Wine Talk

Snooth User: Richard Foxall

More changes over at Wine Advocate

Original post by Richard Foxall, Feb 13, 2013.

Saw this story about Antonio Galloni leaving the Wine Advocate.  (I first saw it somewhere else, but this was the easiest one to link to today.)  I haven't got any particular sense of what Galloni likes, although one kind of assumes that Parker would hire someone somewhat in his own image if he was planning to turn over some of the areas Bob has been famous for influencing, like Napa. In general, I'm not really calibrated to very many critics, so their ratings generally have little effect on me.  (I have a sort-of algorithm for comparing RP, Tanzer and WS scores and figuring out if the reviewed wine might be worth taking a flyer on, but even that sounds more systematic than it is.)

What's more interesting is that we are clearly entering a post-Bob phase.  He was only moderately successful at extending his brand by adding other reviewers, and that is coming apart now.  So, does it mean that Spectator (or, as I call it, Wine Expectorator) will be the dominant rater?  Is there an identifiable style that the magazine as a whole favors?  I have mentioned elsewhere that at least one winery insider told me about specific steps taken to garner 90 points from Laube, so there's some influence there, but the bigger and bigger trend that most attribute to Parker seems unlikely to be matched by any one outlet.  Rimmerman talks about this a little in his email today--saying, for instance, that Mayacamas's style might now be in ascendance.

I don't really care what it will do for the magazines and ratings, but I do wonder how importers and wineries will respond, since that will affect what's available and at what price. 

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Reply by outthere, Apr 1, 2013.

"I look forward to living one day in a state where I can actually get access to a wider range of wine. The selection of California wines available here in Texas is more limited than you might think based on the size of the market. Getting products from smaller producers is quite difficult. I might be willing to pay for formal, broad-based wine advice in the future, but not until then. I get only a little useful information out of Wine Spectator and rely substantially on a few individuals here in the Dallas area for specific advice. As you guys know, I have a specific shop which gives me access to some nicer things and - through a set of individuals who are fellow customers and enjoy trying new wines and spirits - get to sample some interesting things. (We are a de facto "club".) For instance, we did a side by side of Stag's Leap petite sirah vintages this weekend. We spent some time with a 1991 Cos D'Estournel a few weeks ago. I also rely on CT for longitudinal information on vintage bottles. Parker wouldn't be much help for me at this point."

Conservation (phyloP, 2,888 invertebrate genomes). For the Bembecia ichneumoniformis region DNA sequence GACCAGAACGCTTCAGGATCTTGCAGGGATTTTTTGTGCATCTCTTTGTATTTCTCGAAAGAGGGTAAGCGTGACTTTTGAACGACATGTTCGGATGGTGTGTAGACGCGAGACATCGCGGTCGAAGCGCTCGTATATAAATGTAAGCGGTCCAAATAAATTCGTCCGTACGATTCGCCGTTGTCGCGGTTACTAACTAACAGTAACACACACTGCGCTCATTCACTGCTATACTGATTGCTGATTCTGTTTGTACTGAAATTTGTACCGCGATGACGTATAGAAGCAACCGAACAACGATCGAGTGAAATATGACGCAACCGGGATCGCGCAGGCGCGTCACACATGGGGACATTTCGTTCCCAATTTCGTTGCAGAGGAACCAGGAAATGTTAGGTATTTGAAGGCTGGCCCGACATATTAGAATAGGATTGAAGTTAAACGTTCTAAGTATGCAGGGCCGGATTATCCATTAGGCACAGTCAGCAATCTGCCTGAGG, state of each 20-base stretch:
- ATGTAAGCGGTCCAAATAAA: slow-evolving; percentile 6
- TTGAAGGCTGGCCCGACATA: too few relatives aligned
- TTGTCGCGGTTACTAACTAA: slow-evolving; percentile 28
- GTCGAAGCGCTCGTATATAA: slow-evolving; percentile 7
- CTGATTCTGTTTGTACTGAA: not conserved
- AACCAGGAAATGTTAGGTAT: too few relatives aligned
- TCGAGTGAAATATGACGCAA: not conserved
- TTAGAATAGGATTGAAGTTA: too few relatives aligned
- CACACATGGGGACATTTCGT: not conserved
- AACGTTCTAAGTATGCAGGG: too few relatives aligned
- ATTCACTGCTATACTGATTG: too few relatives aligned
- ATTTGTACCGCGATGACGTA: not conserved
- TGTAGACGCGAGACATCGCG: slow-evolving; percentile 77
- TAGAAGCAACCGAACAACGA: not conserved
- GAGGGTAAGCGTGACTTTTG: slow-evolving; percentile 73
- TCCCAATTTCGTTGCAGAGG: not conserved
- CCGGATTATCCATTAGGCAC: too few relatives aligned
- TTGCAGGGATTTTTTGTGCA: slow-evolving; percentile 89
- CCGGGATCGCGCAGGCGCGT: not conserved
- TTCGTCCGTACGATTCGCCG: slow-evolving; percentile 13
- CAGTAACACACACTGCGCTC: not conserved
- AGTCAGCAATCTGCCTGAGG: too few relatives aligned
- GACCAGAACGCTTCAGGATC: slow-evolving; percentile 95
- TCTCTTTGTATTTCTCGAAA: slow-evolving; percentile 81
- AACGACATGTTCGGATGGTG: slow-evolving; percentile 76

Ed I couldnt imagine! For me interaction is a huge part of my wine experience. If I didn't live where I do I probably never would have become a wine geek. I need that constant exposure that come with living in wine country to complete the cycle. Not having access to what you want to drink must be very frustrating.

But look at it from the bright side, you could live in PA. ;)

Reply by Richard Foxall, Apr 1, 2013.

We do pay for living in California and close to wine country in many ways--high income taxes for the "upper" brackets, which start pretty low, crazily expensive real estate, bad traffic near our cities, too many badly repaired roads--but for a wine lover it is really hard to imagine living elsewhere once you have lived here. In addition to those opportunities to "know your winemaker," at which OT excels and I can only aspire, we have the most open markets in wines.  So you can get lots of good wines from overseas, or from Oregon (less so WA).  Safeway even carries a good selection of California wines, albeit more in the mainstream.  And getting stuff shipped in is hassle-free. 

One thing I found interesting in Europe last year was that the Euro had greased the trade in lots of things, but you didn't often see French wine in Italy or vice versa, even if the restaurant fare was non-local .  I'm all for being a locavore, but I'm also a cosmopolitan about wine--you have to test your wine against others of its class.  In Holland, where they drink wine but don't produce any to speak of, there were wine shops with a more international feel, but the prices tended to be high and the selection uninspiring.  So unless I can walk out the door of my villa in Tuscany or my palazzo in Piemonte, I am staying put.

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